Noble: We are a country of immigrants, so why are we afraid to embrace Spanish speakers? (column) | VailDaily.com

Noble: We are a country of immigrants, so why are we afraid to embrace Spanish speakers? (column)

Claire Noble
Valley Voices

Like the vast majority of Americans, I only speak English. Seventy-five percent of Americans are only able to converse in one language. Of those who do speak a second language, most speak Spanish.

It was not for lack of effort. I have my bucket of English and another bucket of every other language I have attempted to learn: Spanish, German and Mandarin all sloshing around in an unhelpful stew. Living overseas, I appreciated the necessity, as well as the difficulty, of attempting to learn another language. I empathize with immigrants hesitant to converse with native speakers. You never know if your rudimentary language skills are going to be met with encouragement or derision.

When I lived and traveled with my family overseas, we spoke English. Never once in 20 years of living overseas did I have someone in a non-English speaking country rebuke me for speaking English in public.

Here in America, however, some folks are losing their minds over people speaking another language. A viral video from May featured New York attorney Aaron Schlossberg raging because some patrons were conversing in Spanish with restaurant employees. To be clear, the employees could speak English and were not speaking to everyone in Spanish. The employees were responding in Spanish to customers who spoke to them in Spanish.

Meanwhile, in Montana, a Border Patrol agent overheard two women, both U.S. citizens, speaking Spanish and detained them because he found their multilingual ability suspicious.

And now this: On Monday, Oct. 1, in Rifle, Linda Dwire was caught on video harassing two women in a store who were speaking Spanish. Kamira Trent was having none of this; she intervened and called the police. Dwire was arrested on charges of bias-motivated harassment but not before ominously predicting, "You will lose your country."

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A Border Patrol agent, a New York lawyer and a grocery store shopper are easily dismissed as occasional and inconvenient bigots. However, might the everyday bigots of America derive encouragement from statements such as White House chief of staff John Kelly's, when speaking about immigrants from south of the border: "They're overwhelmingly rural people in the countries they come from — fourth-, fifth-, sixth-grade educations are kind of the norm. They don't speak English — obviously that's a big thing, they don't speak English. They don't integrate well; they don't have skills."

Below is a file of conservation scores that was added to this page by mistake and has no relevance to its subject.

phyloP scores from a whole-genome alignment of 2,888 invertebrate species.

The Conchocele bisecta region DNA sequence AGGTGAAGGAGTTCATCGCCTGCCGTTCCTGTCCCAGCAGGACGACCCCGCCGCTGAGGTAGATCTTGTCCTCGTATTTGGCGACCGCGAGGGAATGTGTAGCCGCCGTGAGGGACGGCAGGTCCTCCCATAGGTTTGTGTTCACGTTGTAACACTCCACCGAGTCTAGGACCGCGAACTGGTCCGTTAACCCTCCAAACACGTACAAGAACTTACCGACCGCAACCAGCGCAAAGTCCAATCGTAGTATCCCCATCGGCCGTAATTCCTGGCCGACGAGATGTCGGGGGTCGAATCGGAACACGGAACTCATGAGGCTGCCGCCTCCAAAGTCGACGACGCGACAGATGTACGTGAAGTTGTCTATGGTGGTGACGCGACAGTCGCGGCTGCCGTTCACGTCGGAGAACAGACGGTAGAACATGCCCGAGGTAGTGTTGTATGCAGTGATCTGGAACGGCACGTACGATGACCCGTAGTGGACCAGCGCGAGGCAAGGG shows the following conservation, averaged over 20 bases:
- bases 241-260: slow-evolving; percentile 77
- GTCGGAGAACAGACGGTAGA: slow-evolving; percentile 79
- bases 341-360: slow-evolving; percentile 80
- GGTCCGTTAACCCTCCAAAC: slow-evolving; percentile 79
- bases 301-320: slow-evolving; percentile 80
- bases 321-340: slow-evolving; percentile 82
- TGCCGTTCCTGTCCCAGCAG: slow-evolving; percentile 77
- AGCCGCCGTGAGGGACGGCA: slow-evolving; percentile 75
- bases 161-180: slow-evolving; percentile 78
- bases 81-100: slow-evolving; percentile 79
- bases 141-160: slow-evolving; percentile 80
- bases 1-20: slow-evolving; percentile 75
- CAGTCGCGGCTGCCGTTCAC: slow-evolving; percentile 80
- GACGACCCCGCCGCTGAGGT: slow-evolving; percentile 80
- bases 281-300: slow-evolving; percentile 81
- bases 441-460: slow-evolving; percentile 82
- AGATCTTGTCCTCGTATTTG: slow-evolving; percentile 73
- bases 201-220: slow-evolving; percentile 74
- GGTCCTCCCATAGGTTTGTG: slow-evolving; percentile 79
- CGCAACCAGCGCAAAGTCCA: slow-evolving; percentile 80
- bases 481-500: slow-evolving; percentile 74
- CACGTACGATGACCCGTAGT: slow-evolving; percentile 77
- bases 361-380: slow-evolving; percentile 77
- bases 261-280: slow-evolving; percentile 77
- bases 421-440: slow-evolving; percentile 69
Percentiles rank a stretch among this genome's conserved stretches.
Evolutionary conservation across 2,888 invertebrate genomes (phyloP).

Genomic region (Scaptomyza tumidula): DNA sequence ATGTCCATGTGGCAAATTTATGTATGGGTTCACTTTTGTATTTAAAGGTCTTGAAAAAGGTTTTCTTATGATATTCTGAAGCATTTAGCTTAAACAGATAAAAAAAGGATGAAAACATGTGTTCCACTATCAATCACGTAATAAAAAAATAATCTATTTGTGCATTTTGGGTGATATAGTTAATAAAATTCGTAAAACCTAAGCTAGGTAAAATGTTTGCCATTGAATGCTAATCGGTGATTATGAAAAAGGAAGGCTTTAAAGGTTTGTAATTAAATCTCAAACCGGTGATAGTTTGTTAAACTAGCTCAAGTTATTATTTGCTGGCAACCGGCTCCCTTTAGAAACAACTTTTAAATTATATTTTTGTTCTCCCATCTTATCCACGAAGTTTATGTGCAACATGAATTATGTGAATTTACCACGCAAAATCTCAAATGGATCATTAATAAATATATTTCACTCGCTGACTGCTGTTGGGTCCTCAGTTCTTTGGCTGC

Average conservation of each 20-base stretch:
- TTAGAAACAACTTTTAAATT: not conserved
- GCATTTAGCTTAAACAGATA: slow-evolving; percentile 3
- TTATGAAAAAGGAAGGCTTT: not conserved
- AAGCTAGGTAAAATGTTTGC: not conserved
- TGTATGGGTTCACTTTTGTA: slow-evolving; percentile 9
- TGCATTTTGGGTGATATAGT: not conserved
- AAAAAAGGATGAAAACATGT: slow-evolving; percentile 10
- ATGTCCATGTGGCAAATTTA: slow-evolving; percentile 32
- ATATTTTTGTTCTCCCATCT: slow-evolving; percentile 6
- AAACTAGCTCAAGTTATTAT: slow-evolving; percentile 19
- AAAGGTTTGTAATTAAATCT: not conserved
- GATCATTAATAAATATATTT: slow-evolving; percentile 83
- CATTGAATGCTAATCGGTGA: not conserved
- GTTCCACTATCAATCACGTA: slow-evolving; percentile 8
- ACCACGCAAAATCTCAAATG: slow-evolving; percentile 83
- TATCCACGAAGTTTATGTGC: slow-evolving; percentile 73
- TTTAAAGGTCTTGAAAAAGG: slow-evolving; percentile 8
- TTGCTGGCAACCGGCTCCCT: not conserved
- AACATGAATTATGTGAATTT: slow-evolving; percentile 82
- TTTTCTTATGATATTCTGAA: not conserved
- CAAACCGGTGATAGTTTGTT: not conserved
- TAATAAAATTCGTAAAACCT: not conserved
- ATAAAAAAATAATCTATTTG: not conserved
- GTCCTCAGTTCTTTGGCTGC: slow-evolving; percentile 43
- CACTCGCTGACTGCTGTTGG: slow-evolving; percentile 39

His comments were amplified by right-wing commentators such as Tomi Lahren, who said on the Fox News program WattersWorld, "You don't just come into this country with low skills, low education, not understanding the language …"

Kelly's observations are not rooted in fact, nor are they cognizant of the historical record, including Kelly's own family history of assimilation.

According to "The Integration of Immigrants into American Society," a consensus report from the National Academies of Sciences, Engineering and Medicine, "… On most quantitative metrics — rate of English-language acquisition, penchant to commit crime and the like — Latino immigrants are as successful, if not more, than previous waves of immigrants."

Kelly's boss, President Donald Trump, infamously kicked off his presidential campaign verbally kicking Mexicans: "They're bringing drugs. They're bringing crime. They're rapists. And some, I assume, are good people." It is not a stretch to conclude that inaccurate but highly derogatory statements such as these encourage intolerance and prejudice.

Is there any validity to the assertion that our values and country are threatened in some way by this influx of immigrants speaking another language? Relax, folks, it is something we have seen before.

Many white Americans derive a good portion of their DNA from Germany, due to the large influx of Germans into America in the 19th century. Contrary to current assertions, these Germans did not immediately integrate. In fact, they celebrated their culture and maintained their language. In 1890, there were more than 1,000 German-language newspapers in America. Today, only a handful remains, such as Hiwwe wie Driwwe, the last remaining German newspaper in Pennsylvania.

Thanks to those German immigrants, some of their culture became our culture. We send our kids to kindergarten, have innumerable fests, fly on Boeing aircraft, wear Levis and appreciate the dulcet sounds of Steinway pianos. Like Christmas trees? Thank a German.

Was our nation changed by the influx of German immigrants? Yes. Will the current influx of Latino immigrants change us again. Yes. That is the beauty of America — we continuously reinvent ourselves.

Claire Noble can be found online at clairenoble.org and "Claire Noble Writer" on Facebook.